Tuesday, July 24, 2012

Patents Registration In India: Procedures, Formalities And Required Documents

Intellectual property rights in India (IPRs in India) consist of trademark, copyright, patents, geographical indication, designs, etc. IPRs in India are adequately protected and efficiently enforced. In this article, Perry4Law and Perry4Law Techno Legal Base (PTLB) would discuss about patents registration in India and their procedures, formalities and required documents.

Patent law of India is incorporated in the Patents Act, 1970 of India. In some countries utility protection is also granted along with the patents. However, utility model protection in India is still not available and only patent protection is extended. So what does the expression “patent” means?

A Patent is a statutory right for an invention granted for a limited period of time to the patentee by the Government, in exchange of full disclosure of his invention for excluding others, from making, using, selling, importing the patented product or process for producing that product for those purposes without his consent.

Patents rights are generally territorial in nature and they do not extent to jurisdictions other than the one that has granted it. However, the applicant who has filed the patent in one jurisdiction, says India, is entitled to file a corresponding application for same invention in convention countries, within or before expiry of twelve months from the filing date in India. Therefore, separate patents should be obtained in each country where the applicant requires protection of his invention in those countries. In short, there is no “international patent” that is valid worldwide. 

It is also possible to file an international application known as PCT application in India in the Patent Offices located at Kolkata, Chennai, Mumbai and Delhi.  All these offices act as Receiving Office (RO) for International application.

Before filing a patent application, the applicant must be aware about the patentable inventions. In India, an invention relating either to a product or process that is new, involving inventive step and capable of industrial application can be patented. However, it must not fall into the categories of inventions that are non- patentable under section 3 and 4 of the Patents Act. 

Once an applicant is satisfied about the patentability of her invention, a patent application can be filed either by true and first inventor or her assignee, either alone or jointly with any other person. Further, legal representative of any deceased person can also make an application for patent.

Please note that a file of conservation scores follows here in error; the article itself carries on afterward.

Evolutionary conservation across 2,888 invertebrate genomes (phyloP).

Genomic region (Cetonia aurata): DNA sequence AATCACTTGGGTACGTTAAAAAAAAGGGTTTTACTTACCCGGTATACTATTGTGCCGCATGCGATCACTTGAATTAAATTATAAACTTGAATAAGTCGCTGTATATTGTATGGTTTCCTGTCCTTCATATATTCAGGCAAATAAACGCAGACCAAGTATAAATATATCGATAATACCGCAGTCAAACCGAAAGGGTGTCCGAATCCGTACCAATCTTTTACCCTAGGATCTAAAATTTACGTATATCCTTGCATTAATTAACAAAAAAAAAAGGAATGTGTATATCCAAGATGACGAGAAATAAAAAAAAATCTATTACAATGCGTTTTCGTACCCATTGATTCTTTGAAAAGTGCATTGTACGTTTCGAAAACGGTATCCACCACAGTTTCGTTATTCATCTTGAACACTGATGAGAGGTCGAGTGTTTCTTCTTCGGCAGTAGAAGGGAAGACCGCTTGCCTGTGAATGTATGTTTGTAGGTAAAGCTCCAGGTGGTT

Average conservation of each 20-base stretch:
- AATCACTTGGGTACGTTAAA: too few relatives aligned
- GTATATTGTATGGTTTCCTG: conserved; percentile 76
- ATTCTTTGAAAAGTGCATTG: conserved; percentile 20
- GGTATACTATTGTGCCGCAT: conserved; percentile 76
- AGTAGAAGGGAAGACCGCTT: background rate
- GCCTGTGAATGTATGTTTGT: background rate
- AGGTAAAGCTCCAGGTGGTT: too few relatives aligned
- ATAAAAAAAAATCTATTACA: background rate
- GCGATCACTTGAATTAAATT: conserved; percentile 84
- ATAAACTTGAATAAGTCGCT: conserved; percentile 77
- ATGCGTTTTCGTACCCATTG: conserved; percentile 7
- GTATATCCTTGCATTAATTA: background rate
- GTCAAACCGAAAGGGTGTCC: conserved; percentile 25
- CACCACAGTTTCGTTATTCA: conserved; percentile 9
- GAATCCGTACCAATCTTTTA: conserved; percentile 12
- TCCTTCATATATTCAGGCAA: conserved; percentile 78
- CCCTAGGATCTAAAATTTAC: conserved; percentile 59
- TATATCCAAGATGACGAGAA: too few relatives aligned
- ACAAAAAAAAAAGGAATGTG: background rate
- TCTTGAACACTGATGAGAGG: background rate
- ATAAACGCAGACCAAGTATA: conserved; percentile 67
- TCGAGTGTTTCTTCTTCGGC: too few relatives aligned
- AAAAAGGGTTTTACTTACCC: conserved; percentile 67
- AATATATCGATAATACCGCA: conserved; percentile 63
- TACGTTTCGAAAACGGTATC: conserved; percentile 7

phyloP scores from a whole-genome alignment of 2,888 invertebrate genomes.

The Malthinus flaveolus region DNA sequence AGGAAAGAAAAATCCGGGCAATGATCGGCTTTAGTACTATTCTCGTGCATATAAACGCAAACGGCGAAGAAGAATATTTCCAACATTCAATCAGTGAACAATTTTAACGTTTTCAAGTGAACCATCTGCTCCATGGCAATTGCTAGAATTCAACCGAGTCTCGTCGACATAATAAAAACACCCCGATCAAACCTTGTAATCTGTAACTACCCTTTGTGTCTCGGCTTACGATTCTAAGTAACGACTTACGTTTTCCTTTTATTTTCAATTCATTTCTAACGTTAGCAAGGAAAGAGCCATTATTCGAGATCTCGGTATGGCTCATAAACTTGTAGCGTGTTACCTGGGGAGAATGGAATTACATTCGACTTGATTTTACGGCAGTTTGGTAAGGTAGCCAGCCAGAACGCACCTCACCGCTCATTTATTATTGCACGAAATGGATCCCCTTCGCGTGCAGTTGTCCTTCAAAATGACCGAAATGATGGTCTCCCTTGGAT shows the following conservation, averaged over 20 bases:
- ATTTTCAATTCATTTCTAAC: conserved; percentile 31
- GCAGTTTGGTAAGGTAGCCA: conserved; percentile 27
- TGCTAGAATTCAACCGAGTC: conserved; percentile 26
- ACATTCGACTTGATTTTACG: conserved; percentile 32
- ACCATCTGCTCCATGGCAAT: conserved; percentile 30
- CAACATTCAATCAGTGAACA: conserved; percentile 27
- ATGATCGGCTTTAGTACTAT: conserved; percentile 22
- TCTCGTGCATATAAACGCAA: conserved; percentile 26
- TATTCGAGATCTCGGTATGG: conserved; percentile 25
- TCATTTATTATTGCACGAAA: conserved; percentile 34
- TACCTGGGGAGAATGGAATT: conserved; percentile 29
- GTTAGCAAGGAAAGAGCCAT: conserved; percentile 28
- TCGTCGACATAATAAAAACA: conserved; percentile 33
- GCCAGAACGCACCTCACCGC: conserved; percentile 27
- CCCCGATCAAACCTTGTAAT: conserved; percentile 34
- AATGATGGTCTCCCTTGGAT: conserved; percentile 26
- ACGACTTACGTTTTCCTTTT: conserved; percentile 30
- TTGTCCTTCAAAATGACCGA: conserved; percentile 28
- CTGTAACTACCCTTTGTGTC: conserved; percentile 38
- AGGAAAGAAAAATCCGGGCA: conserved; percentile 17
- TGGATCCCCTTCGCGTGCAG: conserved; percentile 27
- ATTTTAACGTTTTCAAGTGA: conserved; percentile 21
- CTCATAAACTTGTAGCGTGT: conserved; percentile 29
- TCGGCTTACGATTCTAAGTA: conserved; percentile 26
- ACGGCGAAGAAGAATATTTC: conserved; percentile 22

A patent application can be filed with Indian Patent Office either with complete specification or with provisional specification along with fee as prescribed in schedule I.  In case the application is filed with provisional specification, then one has to file complete specification within 12 months from the date of filing of the application.  There is no extension of time to file complete specification after expiry of said period.
Further, some precautions must be taken before a patent application is made. The application for patent should be filed before the publication of the invention and till then it should not be disclosed or published. Disclosure of invention by publication before filing of the patent application may be detrimental to novelty of the invention as it may no longer be considered novel due to such publication. 

However the Patents Act provides a grace period of 12 months for filing of patent application from the date of its publication in a journal or its public display in a exhibition organised by the Government or disclosure before any learned society or published by applicant.

One of the most important documents of a patent application is the patent specification. A patent specification can be prepared by the applicant himself or his registered and authorised agent. The patent specification generally comprises of the title of the invention indicating its technical field, prior art, draw backs in the prior art, the solution provided by the inventor to obviate the drawbacks of the prior art, a concise but sufficient description of the invention and its usefulness, drawings (if any) and details of best method of its working. The complete specification must contain at least one claim or statement of claims defining the scope of the invention for which protection is sought for.

A provisional specification can also be filed instead of complete specification. This is useful where the applicant wishes to claim a “priority date” for her invention.  Moreover, filing of a provisional application is useful as it gives sufficient time to the applicant to assess and evaluate the market potential of her invention before filing complete specification.  However, it is not necessary to file an application with provisional specification and one can file application directly with complete specification.